The structure of pEK499 was compared with the following two fully sequenced plasmids carrying the IncFII-FIA replicons: pRSB107 from a bacterium collected in a sewage treatment plant (32) and pIP1206 from an E. coli clinical isolate in a Belgian hospital (28). Neither of these encodes an ESBL (Fig. (Fig.1).1). pRSB107 encodes an aerobactin iron acquisition system and resistance to penicillins (blaTEM-1), aminoglycosides [aph(3) and strA-strB], sulfonamides (sulII), macrolides [mph(A)], chloramphenicol (catA), and tetracyclines [tet(A)]; it also carried the class 1 integron-borne trimethoprim resistance gene cassette dhfR (32). In common with pRSB107, pIP1206 also carried catA, tet(A), and blaTEM-1, but it also harbored (i) two class 1 integrons with the aadA4-dhfr17 and qepA gene cassettes, respectively (the latter gene confers resistance to hydrophilic fluoroquinolones), and (ii) rmtB, which encodes an 16S rRNA m7G methyltransferase that confers resistance to all aminoglycosides (28).
The pEK499 scaffold encoded no fewer than the following five systems to ensure stable plasmid inheritance and postsegregation killing: (i) the postsegregation killing protein Hok and its modulator Mok, located near the parB gene; (ii) the toxin-antitoxin system pemI-pemK, flanking the region of the replicon FII; (iii and iv) two copies of the vagC-vagD virulence-associated genes; and (v) one copy of the toxin-antitoxin system ccdA-ccdB, located in the region of the FIA replicon. This represents the largest number of addiction systems yet described on any IncF plasmid. For comparison, pRSB107 and pIP1206 carry four (two vagC-vagG, ccdA-ccdB, and pemI-pemK) and three (vagC-vagG, ccdA-ccdB, and pemI-pemK) systems, respectively (28, 32). These features seem likely to ensure that pEK499 is maintained in the absence of any antibiotic selective pressure. Plasmids pEK499 and pRSB107 also shared a region with two copies of the module that encodes permeases and ATP binding proteins of the ABC transporter family, and which is also partially present on pIP1206. The contribution of these transporters to virulence and plasmid maintenance has not yet been established.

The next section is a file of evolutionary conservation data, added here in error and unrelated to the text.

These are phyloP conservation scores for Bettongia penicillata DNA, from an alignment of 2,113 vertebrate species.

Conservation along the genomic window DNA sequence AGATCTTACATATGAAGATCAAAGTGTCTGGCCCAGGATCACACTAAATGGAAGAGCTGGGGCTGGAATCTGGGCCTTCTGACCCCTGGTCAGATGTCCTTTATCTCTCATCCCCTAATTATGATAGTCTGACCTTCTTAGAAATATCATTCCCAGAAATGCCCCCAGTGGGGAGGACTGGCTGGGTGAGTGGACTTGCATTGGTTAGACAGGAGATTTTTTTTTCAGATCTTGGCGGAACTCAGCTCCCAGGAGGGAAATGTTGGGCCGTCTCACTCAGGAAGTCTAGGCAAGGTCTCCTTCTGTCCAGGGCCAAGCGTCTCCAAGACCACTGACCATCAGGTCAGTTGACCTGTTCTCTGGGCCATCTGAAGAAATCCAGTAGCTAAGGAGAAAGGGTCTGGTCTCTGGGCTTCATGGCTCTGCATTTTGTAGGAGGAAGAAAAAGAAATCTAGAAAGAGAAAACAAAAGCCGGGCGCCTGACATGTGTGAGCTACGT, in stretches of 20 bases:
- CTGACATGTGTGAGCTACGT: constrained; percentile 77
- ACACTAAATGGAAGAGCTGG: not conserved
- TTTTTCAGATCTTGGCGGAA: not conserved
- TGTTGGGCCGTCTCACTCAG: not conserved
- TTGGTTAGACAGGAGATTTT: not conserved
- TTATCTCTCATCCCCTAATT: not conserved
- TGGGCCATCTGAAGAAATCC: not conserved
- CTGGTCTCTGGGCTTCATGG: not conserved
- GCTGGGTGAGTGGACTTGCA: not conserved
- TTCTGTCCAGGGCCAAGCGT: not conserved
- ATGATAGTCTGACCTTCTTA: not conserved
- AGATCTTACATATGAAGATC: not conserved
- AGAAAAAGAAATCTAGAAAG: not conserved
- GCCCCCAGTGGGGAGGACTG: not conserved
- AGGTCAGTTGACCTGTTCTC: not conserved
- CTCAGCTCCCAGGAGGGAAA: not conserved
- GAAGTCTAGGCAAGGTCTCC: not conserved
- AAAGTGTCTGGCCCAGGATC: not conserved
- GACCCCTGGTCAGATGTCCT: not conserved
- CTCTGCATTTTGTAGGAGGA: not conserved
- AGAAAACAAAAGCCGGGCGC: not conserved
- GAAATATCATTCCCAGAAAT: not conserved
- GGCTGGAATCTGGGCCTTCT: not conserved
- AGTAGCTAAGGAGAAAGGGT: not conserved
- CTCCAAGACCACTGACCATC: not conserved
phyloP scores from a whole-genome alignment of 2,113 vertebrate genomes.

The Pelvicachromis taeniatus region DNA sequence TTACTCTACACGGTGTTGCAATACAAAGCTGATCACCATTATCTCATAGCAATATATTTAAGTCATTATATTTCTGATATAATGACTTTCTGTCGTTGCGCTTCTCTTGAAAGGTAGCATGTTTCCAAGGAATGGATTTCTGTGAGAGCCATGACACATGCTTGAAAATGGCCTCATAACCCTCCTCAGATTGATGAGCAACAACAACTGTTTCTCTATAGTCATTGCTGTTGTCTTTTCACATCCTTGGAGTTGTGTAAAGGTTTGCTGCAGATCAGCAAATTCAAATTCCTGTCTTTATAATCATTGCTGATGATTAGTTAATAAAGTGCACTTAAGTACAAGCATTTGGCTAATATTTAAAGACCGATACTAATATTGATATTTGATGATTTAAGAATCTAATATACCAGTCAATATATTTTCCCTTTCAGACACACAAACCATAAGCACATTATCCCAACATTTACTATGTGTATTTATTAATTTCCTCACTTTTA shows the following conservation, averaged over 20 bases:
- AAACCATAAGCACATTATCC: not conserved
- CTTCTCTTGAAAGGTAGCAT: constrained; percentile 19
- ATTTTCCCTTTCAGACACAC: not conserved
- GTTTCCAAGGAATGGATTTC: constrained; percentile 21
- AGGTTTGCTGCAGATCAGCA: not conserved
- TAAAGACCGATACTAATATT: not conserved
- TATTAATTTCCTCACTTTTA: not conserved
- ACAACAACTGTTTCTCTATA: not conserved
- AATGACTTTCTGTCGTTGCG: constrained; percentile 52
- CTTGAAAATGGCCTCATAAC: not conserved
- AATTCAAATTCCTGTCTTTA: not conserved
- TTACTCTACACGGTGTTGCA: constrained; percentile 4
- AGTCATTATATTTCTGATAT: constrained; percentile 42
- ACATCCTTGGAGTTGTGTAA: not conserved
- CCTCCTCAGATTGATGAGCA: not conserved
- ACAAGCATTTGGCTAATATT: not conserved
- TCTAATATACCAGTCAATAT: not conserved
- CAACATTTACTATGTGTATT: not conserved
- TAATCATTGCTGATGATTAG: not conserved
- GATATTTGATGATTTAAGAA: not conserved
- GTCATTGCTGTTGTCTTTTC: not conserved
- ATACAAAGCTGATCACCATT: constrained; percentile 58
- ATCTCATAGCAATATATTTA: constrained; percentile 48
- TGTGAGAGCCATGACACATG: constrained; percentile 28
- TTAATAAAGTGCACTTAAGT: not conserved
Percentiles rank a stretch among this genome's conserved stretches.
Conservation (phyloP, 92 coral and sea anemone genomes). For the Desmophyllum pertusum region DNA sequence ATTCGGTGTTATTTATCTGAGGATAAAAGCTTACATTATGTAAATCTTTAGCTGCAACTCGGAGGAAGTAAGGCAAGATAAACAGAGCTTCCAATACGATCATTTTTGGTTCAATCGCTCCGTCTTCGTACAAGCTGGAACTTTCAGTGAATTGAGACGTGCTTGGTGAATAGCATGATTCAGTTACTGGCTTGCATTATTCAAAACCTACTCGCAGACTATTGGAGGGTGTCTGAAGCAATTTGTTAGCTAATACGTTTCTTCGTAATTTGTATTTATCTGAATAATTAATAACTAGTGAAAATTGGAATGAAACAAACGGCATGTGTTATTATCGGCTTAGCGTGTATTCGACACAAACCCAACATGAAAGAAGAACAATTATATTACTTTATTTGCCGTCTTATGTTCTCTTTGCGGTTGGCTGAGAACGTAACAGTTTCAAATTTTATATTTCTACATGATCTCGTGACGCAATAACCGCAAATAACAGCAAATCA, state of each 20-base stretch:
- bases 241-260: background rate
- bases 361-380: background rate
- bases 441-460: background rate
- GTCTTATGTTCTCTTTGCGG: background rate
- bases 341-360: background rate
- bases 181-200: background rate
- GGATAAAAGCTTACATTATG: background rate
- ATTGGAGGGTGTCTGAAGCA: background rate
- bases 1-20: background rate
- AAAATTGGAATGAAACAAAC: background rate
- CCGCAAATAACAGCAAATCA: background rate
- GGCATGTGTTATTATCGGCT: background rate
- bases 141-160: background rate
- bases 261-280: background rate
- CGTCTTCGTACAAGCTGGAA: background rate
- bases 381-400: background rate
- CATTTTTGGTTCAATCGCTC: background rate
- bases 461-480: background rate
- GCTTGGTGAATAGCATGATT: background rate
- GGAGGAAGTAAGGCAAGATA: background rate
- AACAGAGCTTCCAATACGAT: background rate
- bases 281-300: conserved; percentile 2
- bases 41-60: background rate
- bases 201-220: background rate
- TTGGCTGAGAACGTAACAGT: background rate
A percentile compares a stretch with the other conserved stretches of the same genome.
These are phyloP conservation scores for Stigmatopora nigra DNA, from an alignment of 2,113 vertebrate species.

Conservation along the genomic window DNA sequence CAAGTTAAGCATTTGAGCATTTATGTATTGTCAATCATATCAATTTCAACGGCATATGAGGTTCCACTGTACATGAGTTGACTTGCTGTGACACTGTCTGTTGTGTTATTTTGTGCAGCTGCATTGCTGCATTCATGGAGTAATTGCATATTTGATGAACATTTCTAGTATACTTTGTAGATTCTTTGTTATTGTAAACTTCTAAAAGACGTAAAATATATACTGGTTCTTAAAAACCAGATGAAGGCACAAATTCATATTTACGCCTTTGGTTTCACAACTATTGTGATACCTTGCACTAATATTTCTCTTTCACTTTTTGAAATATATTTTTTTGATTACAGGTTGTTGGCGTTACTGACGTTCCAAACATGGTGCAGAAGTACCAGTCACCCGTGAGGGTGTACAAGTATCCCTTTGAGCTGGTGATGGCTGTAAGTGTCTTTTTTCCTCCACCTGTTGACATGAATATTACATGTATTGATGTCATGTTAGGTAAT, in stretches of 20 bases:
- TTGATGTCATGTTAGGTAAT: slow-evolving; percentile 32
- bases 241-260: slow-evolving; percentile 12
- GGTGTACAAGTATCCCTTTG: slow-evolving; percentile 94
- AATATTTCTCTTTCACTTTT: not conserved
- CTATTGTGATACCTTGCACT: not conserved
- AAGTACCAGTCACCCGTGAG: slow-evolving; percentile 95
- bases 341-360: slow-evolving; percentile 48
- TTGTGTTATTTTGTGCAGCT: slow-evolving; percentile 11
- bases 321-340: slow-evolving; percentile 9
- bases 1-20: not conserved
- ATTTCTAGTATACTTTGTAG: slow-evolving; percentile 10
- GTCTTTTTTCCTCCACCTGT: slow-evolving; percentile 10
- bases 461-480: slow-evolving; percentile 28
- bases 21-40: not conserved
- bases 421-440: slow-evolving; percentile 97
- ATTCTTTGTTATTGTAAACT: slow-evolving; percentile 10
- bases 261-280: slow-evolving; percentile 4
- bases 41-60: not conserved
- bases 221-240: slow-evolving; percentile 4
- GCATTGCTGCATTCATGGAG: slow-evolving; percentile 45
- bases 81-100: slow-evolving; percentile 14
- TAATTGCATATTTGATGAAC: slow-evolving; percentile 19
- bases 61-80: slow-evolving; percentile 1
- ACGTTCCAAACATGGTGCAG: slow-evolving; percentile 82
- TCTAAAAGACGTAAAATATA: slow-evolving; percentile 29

pEK499 contained an incomplete transfer region composed of the genes traM to traC, but not traW to traX, and thus lacked functional conjugation machinery. Consistent with this observation, pEK499 was not transferable by conjugation in vitro; it was transformed prior to plasmid sequencing. pEK499 also lacked the aerobactin iron acquisition system, and the type I DNA restriction, raffinose and arginine deaminase clusters that have been described in the IncF plasmids pRSK107 and pIP1206, respectively (28, 32).